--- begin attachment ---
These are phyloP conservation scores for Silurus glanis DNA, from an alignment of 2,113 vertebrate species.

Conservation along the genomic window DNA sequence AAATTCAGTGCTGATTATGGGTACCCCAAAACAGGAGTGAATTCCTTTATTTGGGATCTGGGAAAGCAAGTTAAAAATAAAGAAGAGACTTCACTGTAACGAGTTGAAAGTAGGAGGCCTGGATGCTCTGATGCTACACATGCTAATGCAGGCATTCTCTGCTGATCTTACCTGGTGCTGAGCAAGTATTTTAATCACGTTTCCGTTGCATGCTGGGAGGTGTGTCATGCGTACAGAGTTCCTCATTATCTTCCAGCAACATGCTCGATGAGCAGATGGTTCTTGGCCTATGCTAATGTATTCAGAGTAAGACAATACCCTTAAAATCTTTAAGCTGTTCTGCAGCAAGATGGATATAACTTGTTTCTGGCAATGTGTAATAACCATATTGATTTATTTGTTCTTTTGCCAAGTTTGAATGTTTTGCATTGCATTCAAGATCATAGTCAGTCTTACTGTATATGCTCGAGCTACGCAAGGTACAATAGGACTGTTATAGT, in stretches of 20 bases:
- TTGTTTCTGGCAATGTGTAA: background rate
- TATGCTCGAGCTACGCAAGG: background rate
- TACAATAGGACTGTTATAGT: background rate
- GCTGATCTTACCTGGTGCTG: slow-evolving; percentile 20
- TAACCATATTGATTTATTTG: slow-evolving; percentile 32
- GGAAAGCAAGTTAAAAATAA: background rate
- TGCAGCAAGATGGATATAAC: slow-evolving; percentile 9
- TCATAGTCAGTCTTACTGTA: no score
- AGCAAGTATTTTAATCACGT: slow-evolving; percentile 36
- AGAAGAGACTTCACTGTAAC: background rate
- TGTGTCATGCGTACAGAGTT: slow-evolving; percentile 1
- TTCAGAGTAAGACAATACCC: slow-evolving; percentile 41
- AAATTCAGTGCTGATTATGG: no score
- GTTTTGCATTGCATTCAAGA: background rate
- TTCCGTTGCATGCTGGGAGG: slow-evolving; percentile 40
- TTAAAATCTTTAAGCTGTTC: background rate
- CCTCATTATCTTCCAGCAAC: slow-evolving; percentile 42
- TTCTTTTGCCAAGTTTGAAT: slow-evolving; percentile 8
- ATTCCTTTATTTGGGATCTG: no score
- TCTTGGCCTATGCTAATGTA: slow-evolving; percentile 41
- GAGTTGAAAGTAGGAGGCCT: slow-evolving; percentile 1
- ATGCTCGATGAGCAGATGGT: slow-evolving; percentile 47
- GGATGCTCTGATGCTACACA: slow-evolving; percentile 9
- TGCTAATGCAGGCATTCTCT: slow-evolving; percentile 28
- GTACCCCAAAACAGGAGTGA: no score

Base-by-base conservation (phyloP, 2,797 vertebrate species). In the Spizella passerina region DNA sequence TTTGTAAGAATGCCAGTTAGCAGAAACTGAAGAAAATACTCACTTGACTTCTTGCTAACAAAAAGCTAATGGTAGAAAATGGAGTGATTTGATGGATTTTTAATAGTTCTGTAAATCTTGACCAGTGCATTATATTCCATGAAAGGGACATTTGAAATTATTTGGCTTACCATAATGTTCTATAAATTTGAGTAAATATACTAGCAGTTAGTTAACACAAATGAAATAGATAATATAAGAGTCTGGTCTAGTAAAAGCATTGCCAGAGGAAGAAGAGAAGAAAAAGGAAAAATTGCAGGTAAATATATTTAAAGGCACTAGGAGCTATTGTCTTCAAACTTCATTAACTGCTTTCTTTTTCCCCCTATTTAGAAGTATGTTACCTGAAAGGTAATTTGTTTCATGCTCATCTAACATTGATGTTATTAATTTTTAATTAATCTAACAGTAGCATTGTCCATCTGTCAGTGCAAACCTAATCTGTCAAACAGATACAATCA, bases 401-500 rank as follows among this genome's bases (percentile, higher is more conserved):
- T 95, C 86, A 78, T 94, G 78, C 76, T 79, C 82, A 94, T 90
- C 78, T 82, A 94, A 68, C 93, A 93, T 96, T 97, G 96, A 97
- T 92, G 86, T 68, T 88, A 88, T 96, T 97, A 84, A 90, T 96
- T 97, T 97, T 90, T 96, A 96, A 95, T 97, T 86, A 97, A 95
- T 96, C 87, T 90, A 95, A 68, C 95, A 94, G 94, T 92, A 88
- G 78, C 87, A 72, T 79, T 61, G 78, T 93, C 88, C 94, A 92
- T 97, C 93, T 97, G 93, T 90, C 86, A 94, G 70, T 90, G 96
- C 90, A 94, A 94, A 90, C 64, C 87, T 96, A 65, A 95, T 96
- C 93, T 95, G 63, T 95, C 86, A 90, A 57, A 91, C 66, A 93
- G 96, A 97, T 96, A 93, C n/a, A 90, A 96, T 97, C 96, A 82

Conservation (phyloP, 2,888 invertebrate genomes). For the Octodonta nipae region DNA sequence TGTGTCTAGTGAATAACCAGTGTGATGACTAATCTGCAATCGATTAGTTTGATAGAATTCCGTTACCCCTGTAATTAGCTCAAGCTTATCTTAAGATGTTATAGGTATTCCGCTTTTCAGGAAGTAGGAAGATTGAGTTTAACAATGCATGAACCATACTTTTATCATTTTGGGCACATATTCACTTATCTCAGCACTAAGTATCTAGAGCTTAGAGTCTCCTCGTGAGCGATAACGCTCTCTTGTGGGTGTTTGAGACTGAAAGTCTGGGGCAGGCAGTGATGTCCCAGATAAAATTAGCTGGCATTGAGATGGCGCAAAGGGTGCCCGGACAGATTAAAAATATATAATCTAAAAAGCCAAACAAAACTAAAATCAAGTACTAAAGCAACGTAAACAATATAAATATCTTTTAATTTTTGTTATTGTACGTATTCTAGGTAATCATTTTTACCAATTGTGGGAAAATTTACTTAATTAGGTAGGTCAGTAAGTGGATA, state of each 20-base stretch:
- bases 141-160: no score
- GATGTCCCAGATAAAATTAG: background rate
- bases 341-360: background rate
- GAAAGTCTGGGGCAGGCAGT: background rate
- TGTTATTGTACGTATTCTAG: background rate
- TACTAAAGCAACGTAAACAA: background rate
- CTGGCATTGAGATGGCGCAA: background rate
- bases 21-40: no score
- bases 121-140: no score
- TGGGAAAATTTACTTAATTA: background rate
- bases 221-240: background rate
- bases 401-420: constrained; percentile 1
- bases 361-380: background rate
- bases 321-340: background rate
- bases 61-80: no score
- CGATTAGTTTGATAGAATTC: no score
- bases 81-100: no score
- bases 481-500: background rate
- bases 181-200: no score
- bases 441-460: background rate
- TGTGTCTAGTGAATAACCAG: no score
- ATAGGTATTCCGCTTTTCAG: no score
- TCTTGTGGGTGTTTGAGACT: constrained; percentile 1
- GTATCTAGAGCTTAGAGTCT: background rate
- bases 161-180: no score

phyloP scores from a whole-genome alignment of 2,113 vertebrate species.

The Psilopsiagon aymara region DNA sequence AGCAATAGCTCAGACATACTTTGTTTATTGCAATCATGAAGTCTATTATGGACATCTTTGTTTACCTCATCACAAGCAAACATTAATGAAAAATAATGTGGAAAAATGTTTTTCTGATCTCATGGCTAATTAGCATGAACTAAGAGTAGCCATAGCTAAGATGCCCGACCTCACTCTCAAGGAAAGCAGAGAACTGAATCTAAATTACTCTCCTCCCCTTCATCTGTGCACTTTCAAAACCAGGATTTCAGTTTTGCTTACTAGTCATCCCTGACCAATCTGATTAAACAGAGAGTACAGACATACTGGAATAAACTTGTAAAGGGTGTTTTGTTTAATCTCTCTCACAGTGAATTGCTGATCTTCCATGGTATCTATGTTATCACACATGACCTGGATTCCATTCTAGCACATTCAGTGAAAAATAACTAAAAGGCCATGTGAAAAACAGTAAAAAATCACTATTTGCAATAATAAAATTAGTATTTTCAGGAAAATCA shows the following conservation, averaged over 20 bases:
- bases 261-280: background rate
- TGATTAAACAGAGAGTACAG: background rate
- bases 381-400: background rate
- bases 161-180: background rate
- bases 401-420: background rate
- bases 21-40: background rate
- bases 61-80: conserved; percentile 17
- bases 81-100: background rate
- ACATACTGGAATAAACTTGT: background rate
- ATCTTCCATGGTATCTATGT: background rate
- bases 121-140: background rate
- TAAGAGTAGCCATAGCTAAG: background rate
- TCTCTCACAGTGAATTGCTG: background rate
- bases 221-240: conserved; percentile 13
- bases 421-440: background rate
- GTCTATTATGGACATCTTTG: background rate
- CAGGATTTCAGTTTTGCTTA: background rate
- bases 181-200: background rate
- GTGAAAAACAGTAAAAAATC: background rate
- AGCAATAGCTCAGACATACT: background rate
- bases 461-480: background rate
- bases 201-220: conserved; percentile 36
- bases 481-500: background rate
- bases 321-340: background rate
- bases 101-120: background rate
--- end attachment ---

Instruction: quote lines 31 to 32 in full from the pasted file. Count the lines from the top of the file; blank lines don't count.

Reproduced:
- T 92, G 86, T 68, T 88, A 88, T 96, T 97, A 84, A 90, T 96
- T 97, T 97, T 90, T 96, A 96, A 95, T 97, T 86, A 97, A 95